For years Vancouver jazz vocalist Jaclyn Guillou has been performing her renditions of songs by Dinah Washington, the American singer and pianist known as the most popular black female recording artist of the 1950s.

Now This Bitter Earth, her tribute to the 'Queen of the Jukebox', has been nominated for a Juno award in the vocal jazz album of the year category.


Jaclyn Guillou joined CBC Radio's Hot Air host Margaret Gallagher on the Radio One show that's been on the air since 1947. (Margaret Gallagher/CBC)

The journey to Guillou's fourth album, which was officially released at a concert at the Rio Theatre in Vancouver Saturday, began when CBC Vancouver commissioned her to perform Washington's songs as part of a concert and TV special.

Since then, her fans have always wanted to keep hearing more.

"I get messages all the time with people asking me, 'Will you please come to our city and perform this music?' And, 'Will you please record this? We want to hear more of this music.'" Guillou told Hot Air host Margaret Gallagher.

So that's what Guillou did.

Classic songs revisioned

She teamed up with renowned Vancouver jazz bassist Jodi Proznick to pick out songs from Washington's vast catalogue, and to figure out how they — along with pianist Tilden Webb and other local musicians — were going to put their own unique spin on the songs.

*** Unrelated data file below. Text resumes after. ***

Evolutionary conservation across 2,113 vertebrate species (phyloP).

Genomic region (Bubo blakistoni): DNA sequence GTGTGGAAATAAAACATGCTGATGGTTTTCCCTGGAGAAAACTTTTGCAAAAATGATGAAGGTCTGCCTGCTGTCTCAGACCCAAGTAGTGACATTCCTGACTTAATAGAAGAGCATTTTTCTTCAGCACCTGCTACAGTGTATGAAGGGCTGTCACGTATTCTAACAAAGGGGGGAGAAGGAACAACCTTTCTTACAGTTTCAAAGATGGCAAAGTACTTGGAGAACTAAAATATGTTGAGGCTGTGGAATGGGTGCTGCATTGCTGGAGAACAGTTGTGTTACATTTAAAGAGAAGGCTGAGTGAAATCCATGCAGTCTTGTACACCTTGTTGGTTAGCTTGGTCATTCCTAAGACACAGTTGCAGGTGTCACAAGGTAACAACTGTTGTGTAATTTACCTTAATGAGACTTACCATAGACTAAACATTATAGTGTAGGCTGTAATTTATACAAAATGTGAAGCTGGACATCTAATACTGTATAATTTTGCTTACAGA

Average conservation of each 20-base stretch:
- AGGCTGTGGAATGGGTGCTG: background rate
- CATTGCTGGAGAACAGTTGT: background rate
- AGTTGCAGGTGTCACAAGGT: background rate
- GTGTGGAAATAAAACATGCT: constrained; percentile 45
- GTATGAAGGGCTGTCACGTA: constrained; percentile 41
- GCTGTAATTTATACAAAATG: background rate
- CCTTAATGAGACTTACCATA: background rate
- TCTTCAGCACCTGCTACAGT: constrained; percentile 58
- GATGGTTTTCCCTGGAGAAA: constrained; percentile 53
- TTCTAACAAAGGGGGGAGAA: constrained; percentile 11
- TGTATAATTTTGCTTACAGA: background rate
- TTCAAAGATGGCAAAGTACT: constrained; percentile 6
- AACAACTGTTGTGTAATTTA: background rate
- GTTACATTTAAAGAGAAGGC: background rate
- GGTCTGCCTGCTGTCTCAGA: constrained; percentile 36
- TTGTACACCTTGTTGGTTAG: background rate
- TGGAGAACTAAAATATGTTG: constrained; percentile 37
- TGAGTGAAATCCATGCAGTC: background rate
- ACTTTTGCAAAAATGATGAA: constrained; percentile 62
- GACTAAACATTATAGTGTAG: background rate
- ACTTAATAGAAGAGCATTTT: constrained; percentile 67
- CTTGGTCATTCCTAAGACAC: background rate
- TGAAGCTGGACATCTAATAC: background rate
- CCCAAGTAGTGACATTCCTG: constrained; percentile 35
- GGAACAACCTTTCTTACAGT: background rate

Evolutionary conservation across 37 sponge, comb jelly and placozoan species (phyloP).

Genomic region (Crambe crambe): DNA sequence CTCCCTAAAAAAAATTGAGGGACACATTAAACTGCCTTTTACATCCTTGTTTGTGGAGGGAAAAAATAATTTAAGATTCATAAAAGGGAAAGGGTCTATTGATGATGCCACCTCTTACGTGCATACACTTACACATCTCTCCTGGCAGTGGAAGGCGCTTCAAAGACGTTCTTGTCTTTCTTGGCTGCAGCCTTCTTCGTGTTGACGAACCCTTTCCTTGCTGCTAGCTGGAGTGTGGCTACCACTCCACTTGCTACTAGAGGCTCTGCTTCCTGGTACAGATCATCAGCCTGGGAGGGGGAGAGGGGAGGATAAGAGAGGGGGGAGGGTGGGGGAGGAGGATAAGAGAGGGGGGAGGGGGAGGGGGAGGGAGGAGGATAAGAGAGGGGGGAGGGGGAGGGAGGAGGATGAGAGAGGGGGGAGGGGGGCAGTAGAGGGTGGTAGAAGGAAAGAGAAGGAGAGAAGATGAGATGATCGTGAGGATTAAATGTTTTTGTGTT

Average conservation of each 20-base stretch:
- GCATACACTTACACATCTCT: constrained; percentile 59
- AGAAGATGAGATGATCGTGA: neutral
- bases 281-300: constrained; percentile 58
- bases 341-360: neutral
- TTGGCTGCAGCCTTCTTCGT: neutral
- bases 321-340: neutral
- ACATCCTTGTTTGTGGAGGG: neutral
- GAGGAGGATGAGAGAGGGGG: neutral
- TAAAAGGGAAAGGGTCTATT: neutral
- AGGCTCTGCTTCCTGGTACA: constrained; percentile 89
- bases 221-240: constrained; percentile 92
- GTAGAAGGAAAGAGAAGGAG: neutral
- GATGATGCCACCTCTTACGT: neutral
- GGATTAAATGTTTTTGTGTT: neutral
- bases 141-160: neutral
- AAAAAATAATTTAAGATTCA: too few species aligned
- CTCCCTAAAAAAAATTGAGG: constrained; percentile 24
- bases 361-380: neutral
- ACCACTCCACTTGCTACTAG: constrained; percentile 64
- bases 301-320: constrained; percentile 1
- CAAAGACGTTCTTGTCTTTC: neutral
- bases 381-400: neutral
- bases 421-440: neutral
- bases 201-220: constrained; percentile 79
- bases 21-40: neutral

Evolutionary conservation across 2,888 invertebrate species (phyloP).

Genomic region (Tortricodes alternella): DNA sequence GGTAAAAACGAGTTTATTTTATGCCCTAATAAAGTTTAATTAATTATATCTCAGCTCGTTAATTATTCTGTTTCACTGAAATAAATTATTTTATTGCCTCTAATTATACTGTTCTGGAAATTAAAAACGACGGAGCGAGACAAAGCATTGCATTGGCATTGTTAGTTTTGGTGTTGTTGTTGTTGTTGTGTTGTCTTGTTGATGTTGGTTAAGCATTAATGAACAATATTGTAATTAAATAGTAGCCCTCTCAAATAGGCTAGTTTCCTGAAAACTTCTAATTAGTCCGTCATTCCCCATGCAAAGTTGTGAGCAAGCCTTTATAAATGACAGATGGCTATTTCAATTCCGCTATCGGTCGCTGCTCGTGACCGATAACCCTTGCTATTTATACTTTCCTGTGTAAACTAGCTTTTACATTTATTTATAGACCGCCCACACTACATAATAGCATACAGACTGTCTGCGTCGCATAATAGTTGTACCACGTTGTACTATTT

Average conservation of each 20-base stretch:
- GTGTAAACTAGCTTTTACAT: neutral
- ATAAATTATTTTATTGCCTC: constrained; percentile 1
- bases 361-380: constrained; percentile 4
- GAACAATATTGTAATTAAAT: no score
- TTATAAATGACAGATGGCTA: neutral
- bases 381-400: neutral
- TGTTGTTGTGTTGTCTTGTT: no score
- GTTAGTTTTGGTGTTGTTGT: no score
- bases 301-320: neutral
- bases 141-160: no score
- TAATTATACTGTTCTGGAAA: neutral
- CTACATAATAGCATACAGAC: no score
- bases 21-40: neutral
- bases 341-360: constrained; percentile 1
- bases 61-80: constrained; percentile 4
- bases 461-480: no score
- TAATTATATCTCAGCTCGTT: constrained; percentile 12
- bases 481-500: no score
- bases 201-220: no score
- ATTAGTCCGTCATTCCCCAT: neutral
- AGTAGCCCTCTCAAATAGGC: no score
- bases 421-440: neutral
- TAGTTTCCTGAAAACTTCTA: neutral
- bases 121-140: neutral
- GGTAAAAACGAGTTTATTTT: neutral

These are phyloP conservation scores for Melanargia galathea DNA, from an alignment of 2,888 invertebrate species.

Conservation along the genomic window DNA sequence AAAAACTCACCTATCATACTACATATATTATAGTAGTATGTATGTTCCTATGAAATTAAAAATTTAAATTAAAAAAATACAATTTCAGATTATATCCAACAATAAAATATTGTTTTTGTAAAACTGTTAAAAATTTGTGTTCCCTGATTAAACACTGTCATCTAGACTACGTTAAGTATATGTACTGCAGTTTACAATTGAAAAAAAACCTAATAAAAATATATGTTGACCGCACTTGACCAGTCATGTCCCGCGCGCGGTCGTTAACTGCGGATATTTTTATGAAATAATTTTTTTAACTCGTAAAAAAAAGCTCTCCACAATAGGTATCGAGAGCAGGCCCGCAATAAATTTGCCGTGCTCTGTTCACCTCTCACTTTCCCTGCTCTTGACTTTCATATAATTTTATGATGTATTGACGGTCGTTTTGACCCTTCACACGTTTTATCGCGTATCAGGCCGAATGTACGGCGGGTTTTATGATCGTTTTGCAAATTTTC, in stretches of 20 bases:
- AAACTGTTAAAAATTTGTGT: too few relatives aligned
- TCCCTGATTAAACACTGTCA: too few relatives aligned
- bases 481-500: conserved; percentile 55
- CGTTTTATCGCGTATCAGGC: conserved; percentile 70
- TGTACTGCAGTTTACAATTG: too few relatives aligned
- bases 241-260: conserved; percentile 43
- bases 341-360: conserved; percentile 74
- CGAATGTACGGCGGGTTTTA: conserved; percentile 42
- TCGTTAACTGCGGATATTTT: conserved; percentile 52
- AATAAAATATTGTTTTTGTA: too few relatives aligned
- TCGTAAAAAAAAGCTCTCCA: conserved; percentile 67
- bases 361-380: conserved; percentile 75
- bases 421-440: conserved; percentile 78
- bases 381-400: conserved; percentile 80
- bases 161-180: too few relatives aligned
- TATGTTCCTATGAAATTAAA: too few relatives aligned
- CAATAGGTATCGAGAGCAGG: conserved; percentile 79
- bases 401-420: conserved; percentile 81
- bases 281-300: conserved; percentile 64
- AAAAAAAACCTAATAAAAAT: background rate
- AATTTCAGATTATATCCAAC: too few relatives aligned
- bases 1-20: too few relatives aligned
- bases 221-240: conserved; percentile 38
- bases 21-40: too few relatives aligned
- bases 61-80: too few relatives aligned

"[Jodi Proznick] helped me pick through the songs and she had some really great suggestions on music we could look at as inspirations to give it the modern approach that I wanted," she said.

"I can't do anything too traditional. I'm a modern person. I don't want to recreate the song as it was done, so it was very cool working together in that way."

She said the band helped her figure out how they wanted to arrange All of Me, a popular jazz standard that Washington used to perform.

"I'm obsessed with this video of Dinah singing at Newport Jazz Festival. I think it's 1960 … and everybody's hanging out, there's all these great shots of the audience looking super cool and just having the greatest time," she said.

"So when Jodi and I were arranging this with Tilden … I said, 'I just want people to feel good. I want people to be feeling the music in their bodies with this song.

"This was one of the scariest things to do — to sing one of the most popular standards of all time and feel like I could've written it, that I'm not just the interpreter but the song is living inside of me."

This Bitter Earth marks the first time that Guillou has recorded an album of her singing covers of jazz standards, which she said was also "really scary,"

"I feel like it's more vulnerable to interpret [other people's songs], and everybody tells me that that's backwards," she said.

"I'd rather hide behind my own story because I'm more comfortable just being myself and being vulnerable, but to actually truly get into somebody else's writing is one of the hardest things, I find."

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